Link Posted: 4/12/2006 7:39:21 PM EST
So... they're going to criminalize criminal trespassing for criminals?

I'm confused... shouldn't that always have been a law?
Link Posted: 4/12/2006 7:44:09 PM EST

Originally Posted By MlTCHELL:
So... they're going to criminalize criminal trespassing for criminals?

I'm confused... shouldn't that always have been a law?



Me too.

We need to pass laws that specificly state the apply to illegals?

I'm getting some ideas here. I'll change my name and get a tan and become an illegal.
Link Posted: 4/12/2006 7:46:00 PM EST
Janet Mulletano our transsexual dyke POS governor will kill it somehow.
Link Posted: 4/12/2006 7:49:43 PM EST
<snip>"The bill (SB1157) was sent to Democratic Gov. Janet Napolitano. She declined Wednesday to say what she'll do with it but her office later released letters from 12 law enforcement groups and officials, including sheriffs in three border counties, urging her to veto the bill.

The bill "represents an enormous unfunded obligation for state, county and local law enforcement," Santa Cruz County Sheriff Tony Estrada wrote.

Napolitano, who is running for re-election this year, vetoed a bill last year that would have given local and state law enforcement the ability to enforce federal immigration laws."
<snip>

Hate for you pilice to have to enforce a law...

What, is our police forces on vaction here?

BS!!!

Sign the damn bill Jack!
Link Posted: 4/12/2006 7:52:57 PM EST

Originally Posted By MlTCHELL:
So... they're going to criminalize criminal trespassing for criminals?

I'm confused... shouldn't that always have been a law?



The reason for the passing is to allow AZ Law Enforcement to be able to enforce th law and hold illegal's accountable, beforehand the law severaly restricted police intervention.

When it seemed every other day that local police would find a house with 50+ illgeals, they would call INS/BP and ask they be picked up, if no one responded the illegals would be let go.

This way local enforcement agencies can arrest and detain.
Link Posted: 4/12/2006 7:56:13 PM EST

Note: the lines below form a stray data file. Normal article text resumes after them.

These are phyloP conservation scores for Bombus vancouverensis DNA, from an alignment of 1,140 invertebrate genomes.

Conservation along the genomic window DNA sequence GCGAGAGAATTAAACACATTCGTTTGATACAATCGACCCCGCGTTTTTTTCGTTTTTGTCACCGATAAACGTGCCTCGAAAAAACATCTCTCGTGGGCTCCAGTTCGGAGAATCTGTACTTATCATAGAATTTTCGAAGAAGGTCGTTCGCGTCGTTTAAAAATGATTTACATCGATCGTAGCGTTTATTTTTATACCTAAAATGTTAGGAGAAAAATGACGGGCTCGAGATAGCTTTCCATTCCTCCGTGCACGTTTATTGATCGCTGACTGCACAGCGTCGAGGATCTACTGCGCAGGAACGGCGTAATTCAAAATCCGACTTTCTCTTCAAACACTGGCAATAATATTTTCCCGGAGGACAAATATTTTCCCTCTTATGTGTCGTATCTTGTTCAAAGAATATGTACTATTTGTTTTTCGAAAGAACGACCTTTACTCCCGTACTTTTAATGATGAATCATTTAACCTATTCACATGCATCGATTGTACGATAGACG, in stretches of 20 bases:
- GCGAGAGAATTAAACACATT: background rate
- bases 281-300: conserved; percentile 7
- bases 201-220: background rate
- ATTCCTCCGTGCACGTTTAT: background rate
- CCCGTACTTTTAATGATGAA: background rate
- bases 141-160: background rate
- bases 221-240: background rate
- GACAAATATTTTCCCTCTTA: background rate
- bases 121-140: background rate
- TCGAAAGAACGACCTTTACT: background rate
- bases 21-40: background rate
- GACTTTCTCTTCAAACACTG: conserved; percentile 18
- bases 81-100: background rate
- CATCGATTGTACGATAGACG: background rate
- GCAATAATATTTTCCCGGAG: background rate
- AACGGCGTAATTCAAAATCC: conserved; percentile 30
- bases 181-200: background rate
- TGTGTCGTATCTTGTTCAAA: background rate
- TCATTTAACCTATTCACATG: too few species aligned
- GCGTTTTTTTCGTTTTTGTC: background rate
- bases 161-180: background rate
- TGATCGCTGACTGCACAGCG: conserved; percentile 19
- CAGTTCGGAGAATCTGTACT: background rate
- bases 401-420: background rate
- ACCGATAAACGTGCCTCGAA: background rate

Originally Posted By geeze:

Originally Posted By MlTCHELL:
So... they're going to criminalize criminal trespassing for criminals?

I'm confused... shouldn't that always have been a law?



The reason for the passing is to allow AZ Law Enforcement to be able to enforce th law and hold illegal's accountable, beforehand the law severaly restricted police intervention.

When it seemed every other day that local police would find a house with 50+ illgeals, they would call INS/BP and ask they be picked up, if no one responded the illegals would be let go.

This way local enforcement agencies can arrest and detain.


I guess that makes sense... though, it should have been that way in the first place, and I'm suprised it wasn't.
Link Posted: 4/12/2006 8:02:07 PM EST
[Last Edit: 4/12/2006 8:02:33 PM EST by geeze]

Originally Posted By MlTCHELL:

Originally Posted By geeze:
The reason for the passing is to allow AZ Law Enforcement to be able to enforce th law and hold illegal's accountable, beforehand the law severaly restricted police intervention.

When it seemed every other day that local police would find a house with 50+ illgeals, they would call INS/BP and ask they be picked up, if no one responded the illegals would be let go.

This way local enforcement agencies can arrest and detain.


I guess that makes sense... though, it should have been that way in the first place, and I'm suprised it wasn't.



At least the local PD wasn't treating the situation as such. Being that illegal immigration was vieed as federal jurisdiction. So I prefer a legal remedy like this until the Fed gets off their ***.

ETA: Self censor
Link Posted: 4/12/2006 8:17:21 PM EST
Copy of bill?

12 Leo organizations mentioned? (-ESTRADA.....irony?)
Link Posted: 4/13/2006 5:56:50 PM EST

Originally Posted By 3rdpig:
I have little doubt that Napalitano wants to veto this bill, but I wonder if she doesn't realize the amount of awareness and anger that's building in Arizona over the illegal immigration mess. I wouldn't be surprised just to see her turn her back on this bill, neither signing it or vetoing it. That way it will become law and she can tell the illegals that she didn't sign it. And then she can have her buttboy Goddard bury it the way he buried 200 and blame it on him.

She may be ugly, but she's not stupid.



She declared an emergency about the illegals on the border as a political move to hurt bush, she is one of the best supporters of illegals that there is
Link Posted: 4/13/2006 5:59:13 PM EST
I say all of the border states tell the rest of the country to go F themselves, and just handle the border problem ourselves.

We could also deport the law breaking bastages ourselves. Let's face it....we have about 90% of them here anyway.
Link Posted: 4/13/2006 6:05:05 PM EST
Let her veto it.

And watch the backlash the likes of which she can't begin to comprehend.
Link Posted: 4/13/2006 6:06:47 PM EST

Originally Posted By bfieldburt:
Let her veto it.

And watch the backlash the likes of which she can't begin to comprehend.



She didn't veto prop 200, she just told the .gov employees NOT to enforce it, so they didn't
Link Posted: 4/13/2006 6:09:56 PM EST
didnt go far enough. they need to authorize deadly force for criminal tresspass, and give immunity to all those who take advantage of the law's provisions
Link Posted: 4/13/2006 6:11:13 PM EST
tag
Link Posted: 4/13/2006 6:12:21 PM EST